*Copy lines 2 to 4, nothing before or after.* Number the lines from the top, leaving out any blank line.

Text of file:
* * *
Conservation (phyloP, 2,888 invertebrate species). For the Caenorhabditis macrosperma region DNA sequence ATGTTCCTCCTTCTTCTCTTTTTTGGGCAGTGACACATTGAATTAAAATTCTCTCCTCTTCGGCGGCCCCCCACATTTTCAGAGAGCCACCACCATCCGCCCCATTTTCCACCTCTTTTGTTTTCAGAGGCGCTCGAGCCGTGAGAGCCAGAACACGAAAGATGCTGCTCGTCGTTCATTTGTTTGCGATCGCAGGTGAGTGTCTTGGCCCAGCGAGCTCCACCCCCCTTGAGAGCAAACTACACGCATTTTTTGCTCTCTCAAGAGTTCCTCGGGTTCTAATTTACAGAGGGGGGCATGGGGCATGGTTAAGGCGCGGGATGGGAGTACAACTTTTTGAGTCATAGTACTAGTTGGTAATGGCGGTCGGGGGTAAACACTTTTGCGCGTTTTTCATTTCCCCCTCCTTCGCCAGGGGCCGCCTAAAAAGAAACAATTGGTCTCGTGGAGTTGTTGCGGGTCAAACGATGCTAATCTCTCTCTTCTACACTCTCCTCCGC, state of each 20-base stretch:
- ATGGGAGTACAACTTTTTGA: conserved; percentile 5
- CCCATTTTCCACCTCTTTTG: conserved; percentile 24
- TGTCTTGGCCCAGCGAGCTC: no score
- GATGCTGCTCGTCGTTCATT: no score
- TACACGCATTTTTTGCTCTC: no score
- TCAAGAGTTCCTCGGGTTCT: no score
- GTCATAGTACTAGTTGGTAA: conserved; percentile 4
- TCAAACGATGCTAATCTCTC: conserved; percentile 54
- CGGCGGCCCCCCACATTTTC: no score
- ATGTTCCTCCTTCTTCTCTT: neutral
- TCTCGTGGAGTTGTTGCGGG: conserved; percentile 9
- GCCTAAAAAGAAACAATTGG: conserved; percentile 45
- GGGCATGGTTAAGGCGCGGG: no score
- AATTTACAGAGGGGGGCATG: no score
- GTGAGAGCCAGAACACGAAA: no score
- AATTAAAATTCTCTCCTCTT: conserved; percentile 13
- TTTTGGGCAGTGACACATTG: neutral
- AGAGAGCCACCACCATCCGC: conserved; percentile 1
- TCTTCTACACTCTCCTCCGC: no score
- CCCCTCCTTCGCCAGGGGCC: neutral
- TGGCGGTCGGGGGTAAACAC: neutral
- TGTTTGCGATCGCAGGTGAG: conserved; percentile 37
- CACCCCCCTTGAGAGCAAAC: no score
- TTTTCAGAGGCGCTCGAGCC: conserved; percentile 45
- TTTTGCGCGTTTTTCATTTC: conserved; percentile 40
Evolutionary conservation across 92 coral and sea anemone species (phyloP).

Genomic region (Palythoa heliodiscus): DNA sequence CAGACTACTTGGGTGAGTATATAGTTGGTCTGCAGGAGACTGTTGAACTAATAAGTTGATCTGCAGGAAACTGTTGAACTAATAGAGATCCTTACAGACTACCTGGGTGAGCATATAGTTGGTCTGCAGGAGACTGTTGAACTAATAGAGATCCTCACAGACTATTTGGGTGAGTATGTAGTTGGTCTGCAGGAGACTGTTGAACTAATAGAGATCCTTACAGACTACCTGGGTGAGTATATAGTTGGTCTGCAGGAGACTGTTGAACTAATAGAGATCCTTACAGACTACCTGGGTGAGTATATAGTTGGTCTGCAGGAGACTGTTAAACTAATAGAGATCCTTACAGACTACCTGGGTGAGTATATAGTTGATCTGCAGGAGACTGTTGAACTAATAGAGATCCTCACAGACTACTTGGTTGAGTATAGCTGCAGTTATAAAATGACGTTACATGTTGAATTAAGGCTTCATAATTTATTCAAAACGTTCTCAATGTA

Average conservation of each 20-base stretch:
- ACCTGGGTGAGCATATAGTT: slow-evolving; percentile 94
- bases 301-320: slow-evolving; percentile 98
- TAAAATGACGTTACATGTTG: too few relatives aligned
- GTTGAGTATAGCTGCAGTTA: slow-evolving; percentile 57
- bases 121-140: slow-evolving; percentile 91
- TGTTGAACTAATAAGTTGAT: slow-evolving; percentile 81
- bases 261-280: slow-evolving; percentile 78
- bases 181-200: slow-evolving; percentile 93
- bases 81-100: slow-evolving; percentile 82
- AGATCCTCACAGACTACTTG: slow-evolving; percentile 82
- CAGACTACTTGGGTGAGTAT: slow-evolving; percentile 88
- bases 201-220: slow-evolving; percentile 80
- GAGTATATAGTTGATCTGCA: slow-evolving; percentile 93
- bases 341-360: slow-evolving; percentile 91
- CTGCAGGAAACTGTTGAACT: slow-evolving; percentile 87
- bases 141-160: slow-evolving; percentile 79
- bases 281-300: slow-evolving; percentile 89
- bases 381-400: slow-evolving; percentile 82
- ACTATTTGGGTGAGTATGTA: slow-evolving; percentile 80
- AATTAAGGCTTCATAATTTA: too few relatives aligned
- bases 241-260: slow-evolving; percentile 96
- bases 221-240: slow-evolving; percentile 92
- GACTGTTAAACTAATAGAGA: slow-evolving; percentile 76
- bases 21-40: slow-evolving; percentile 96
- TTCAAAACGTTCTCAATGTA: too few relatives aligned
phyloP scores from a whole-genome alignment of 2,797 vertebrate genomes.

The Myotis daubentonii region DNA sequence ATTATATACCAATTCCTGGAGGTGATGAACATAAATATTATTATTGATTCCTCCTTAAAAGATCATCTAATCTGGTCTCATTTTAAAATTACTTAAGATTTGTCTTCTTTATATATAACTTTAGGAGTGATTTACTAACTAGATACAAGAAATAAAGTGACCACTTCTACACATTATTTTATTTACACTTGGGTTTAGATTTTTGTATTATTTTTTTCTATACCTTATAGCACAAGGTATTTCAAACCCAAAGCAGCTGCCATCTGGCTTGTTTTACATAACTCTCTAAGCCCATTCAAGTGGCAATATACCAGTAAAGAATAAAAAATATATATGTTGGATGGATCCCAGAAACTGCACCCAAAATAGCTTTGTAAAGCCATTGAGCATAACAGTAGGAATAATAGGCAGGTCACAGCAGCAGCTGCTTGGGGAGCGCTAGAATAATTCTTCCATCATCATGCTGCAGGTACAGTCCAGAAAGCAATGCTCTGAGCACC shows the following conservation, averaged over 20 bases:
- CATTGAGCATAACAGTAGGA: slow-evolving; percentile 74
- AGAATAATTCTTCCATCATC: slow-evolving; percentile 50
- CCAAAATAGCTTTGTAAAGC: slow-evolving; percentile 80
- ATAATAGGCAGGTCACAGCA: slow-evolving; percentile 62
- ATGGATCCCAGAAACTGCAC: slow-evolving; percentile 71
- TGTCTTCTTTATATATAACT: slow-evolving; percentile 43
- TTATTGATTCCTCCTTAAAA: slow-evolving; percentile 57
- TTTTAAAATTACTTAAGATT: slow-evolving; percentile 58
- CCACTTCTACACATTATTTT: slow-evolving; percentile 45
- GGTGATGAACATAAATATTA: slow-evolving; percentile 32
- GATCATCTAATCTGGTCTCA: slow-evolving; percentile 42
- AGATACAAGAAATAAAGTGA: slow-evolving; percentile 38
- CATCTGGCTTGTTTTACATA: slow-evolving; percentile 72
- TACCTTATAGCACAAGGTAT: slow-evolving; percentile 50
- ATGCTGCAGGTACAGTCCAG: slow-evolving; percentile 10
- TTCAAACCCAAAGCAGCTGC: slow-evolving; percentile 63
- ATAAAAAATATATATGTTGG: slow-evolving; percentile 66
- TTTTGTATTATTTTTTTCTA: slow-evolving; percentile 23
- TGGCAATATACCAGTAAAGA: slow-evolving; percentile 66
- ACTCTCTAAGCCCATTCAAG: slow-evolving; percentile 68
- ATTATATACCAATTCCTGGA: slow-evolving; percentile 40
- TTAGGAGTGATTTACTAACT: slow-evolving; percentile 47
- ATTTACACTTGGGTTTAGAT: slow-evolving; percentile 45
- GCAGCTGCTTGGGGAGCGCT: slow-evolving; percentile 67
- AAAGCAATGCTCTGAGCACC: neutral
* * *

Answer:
- ATGGGAGTACAACTTTTTGA: conserved; percentile 5
- CCCATTTTCCACCTCTTTTG: conserved; percentile 24
- TGTCTTGGCCCAGCGAGCTC: no score